Q&A: Estates, Inheritance and Taxes in a Global World
Q: My mother is a US citizen who lives outside the US, what law will govern her estate when she dies?
A: Generally speaking, most countries around the world provide that the law of the country where the decedent resided at the time of his death will govern the distribution of his/her estate. This general rule may have exceptions with respect to real estate assets, but the particular law in the country must be checked in order to provide a complete answer.
Q: I am a resident of Country X, I am not a US citizen and do not have a “green card”. I purchased a piece of real property in the US several years back. If I die, will there by US estate taxes imposed on this property?
A: Yes. The US imposes both gift and estate taxes on real property located within the US at the time of death. Foreign individuals can enjoy an exemption of $60,000. Any value of the US property above the exemption amount will be subject to a 40% estate tax. There are ways to plan for minimizing, eliminating or deferring US estate and gift tax.
Q: My father, a resident of Country X, died owning a piece of US real estate. He did not have a will. Who will inherit this property?
A: This question has two tiers. First, you must determine, under the laws of Country X, which law will govern the disposition? Second, once you know which law applies, you must determine, under that law, who are the beneficiaries of a decedent who died intestate (without a will). The US court will likely require an opinion from a counsel from the country of residence, opining as to which law actually applies to such a decedent.
Q: My father, a resident of Country X, died owning a piece of US real estate. What do I have to do to transfer this property to his heirs?
A: Generally, and absent other circumstances, you will have to undergo an ancillary probate proceeding in the State where the real property is located. This process is similar to a regular probate proceeding. You will have to file a petition for probate (if there is a will) or administration (if there is no will), pay the filing fees, and request the court to appoint someone as the Estate’s Executor or Administrator. Some US States will only agree to appoint a resident of that State for this fiduciary role. Assuming no objections are made and the probate/administration order is granted, then you must follow the ordinary procedure required for transferring real property within that particular State, including obtaining proof of payment of estate taxes (see Question 2).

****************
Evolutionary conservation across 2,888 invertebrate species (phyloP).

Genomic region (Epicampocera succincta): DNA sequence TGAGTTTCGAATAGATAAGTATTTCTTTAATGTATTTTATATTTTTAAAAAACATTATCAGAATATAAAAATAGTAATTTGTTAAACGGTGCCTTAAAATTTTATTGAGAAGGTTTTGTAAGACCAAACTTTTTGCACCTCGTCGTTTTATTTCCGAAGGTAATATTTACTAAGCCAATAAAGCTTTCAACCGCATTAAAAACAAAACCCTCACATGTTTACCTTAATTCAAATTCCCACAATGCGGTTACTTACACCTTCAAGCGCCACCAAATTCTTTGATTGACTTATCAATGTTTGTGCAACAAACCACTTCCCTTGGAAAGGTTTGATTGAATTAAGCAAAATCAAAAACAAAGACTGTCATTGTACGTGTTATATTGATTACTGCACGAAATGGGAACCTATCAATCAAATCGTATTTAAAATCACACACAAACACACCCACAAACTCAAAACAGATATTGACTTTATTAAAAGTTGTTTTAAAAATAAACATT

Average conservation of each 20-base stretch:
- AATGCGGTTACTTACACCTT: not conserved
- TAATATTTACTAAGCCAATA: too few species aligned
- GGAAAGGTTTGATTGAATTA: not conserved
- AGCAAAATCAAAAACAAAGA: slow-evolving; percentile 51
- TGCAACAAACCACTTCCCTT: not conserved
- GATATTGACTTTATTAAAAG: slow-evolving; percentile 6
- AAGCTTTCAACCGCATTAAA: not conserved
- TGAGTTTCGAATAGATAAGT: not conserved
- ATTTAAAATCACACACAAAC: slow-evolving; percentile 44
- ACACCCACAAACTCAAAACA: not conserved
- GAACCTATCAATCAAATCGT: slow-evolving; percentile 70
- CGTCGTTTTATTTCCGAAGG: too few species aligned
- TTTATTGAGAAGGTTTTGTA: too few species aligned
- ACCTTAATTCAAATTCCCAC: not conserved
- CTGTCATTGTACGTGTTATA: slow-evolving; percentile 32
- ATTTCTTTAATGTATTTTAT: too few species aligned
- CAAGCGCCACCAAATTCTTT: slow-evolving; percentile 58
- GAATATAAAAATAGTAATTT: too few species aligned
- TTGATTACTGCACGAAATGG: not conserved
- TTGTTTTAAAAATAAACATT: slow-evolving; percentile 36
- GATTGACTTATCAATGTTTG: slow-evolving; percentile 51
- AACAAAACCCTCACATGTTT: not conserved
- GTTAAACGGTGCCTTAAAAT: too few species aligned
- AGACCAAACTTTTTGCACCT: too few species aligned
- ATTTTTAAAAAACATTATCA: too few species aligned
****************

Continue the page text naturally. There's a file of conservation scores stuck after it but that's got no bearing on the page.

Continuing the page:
Q: I have a bank account in the US. I am not a US citizen or “green card” holder. If I die, will there be any estate tax in the US on that account?
A: No. Bank accounts are not taxable for estate tax purposes.
Q: My uncle is getting older. He mentioned to me that he had a bank account in the US with approximately $10,000. He wants to leave this money to me. How can this be done?
A: Most financial institutions have a form on which beneficiaries of a particular financial asset (bank account, savings account, life insurance, pension accounts etc.) can be defined. The beneficiaries can be identified by name (e.g. John Smith) or by class (e.g. all my children, in equal shares). Designating a beneficiary on a financial account can, often times, avoid the need for a probate proceeding. (See Question 4).